Georgia: End of a Fairy Tale?

It couldn't have come at a worse time with all three republics in the South Caucasus gearing up for elections to be held next year. Georgia, considered a beacon of [relative] democracy in the region until today, has set an unfortunate precedent given that the opposition in all three countries will protest leading up to the respective votes as well as afterwards. Even the November 2003 Rose Revolution that brought the Georgian president, Mikhail Saakashvili, to power was peaceful in comparison to crackdowns by the authorities in neighboring Armenia and Azerbaijan.

Today, that all changed with the ironically entitled Steady State publishing a post simply entitled “Crazy in Georgia…” and a link to coverage from TOL Georgia. The two blogs were both established by Transitions Online and in particular, TOL Georgia is a welcome addition to blogging in the region. It's coverage of the events as they unfold has been exemplary with recent updates now reporting attacks on the independent media in the country. Photographs recording scenes in downtown Tbilisi, some of which are posted here, are already up on Flickr courtesy of Davit Rostomashvili.

Tbilisi Protests

Following posts about Kavkasia TV and Imedia TV being taken off the air, TOL Georgia draws a frightening conclusion.

The Imedi TV journalists were threatened with force, kicked out from the TV station and had their mobiles phones seized.


A person was just beaten up by the additional internal affairs troops entering the TV station…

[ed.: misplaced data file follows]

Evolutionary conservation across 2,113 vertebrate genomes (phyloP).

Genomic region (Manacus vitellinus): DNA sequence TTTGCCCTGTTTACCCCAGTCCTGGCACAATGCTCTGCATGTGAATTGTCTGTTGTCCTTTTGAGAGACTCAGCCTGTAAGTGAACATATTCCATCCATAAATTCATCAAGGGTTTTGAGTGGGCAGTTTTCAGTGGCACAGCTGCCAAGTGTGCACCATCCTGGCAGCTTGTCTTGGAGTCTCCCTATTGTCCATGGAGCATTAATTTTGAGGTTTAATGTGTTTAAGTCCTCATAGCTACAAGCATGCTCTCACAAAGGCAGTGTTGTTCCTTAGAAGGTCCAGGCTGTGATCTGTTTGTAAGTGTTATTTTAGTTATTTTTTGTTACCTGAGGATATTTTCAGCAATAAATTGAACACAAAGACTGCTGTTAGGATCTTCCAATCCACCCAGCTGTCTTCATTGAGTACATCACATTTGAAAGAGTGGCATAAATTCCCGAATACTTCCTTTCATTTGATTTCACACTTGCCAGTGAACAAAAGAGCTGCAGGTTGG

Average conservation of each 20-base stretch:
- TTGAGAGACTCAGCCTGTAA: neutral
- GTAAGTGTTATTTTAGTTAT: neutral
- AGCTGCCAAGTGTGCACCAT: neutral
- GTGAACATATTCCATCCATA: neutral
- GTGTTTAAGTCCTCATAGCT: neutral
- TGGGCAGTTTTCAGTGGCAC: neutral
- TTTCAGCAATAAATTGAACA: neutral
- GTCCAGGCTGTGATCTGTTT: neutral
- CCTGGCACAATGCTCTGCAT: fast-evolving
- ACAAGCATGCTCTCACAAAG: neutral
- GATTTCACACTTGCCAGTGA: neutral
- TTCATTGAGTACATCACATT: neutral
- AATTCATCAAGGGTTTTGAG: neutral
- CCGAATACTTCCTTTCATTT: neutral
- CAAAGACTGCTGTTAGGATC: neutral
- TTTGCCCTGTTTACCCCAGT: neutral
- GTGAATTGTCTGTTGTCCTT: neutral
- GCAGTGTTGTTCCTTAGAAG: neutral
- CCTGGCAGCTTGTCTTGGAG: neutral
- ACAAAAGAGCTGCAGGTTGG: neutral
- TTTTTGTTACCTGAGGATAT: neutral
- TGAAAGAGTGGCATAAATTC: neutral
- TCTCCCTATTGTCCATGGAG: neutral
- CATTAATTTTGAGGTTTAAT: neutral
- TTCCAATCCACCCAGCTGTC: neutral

In how many democratic countries this happen???

Probably Imedi TV will be unveiled as Russian traitor TV… Shameful. This starts to look like clear-cut dictatorship…

Tbilisi Protests

According to the authorities, Georgia's traditional foe, Russia, is behind the trouble in Tbilisi. International media outlets are already reporting that Saakashvili is pointing the finger directly at Moscow. The Internal Security Services, for example, have already released audio and video recordings of meetings between opposition figures and alleged Russian intelligence service agents. Georgia's Ambassador to Russia has apparently been recalled.

The opposition denies the claims, as do bloggers such as Artmika at Unzipped who instead suggest that the Georgian government and Saakashvili in particular is using Russia as a scapegoat for the country's own internal problems.

I think Saakashvili seriously suffers from spy-mania. Actually, it’s a very convenient pathological condition, successfully used back in Soviet times and elsewhere to shut dissident voices. As expected, he blamed everything on Russia, and Russian “special agents”. An extremely convenient trick for anyone who perhaps feels that grounds under his power are shattering. He used it before too, and apparently from now on any discontent with his policy and regime will be considered a treason. Good old days are back. And good to ensure continuous Western support too.

The Armenian blogger, now based in England, does however mention a Georgian friend who is filling him in with details from on the ground. According to Unzipped, the situation is getting out of control on both sides. However, he concludes, the main blame lies with the authorities for adopting heavy handed tactics to disperse an opposition protest.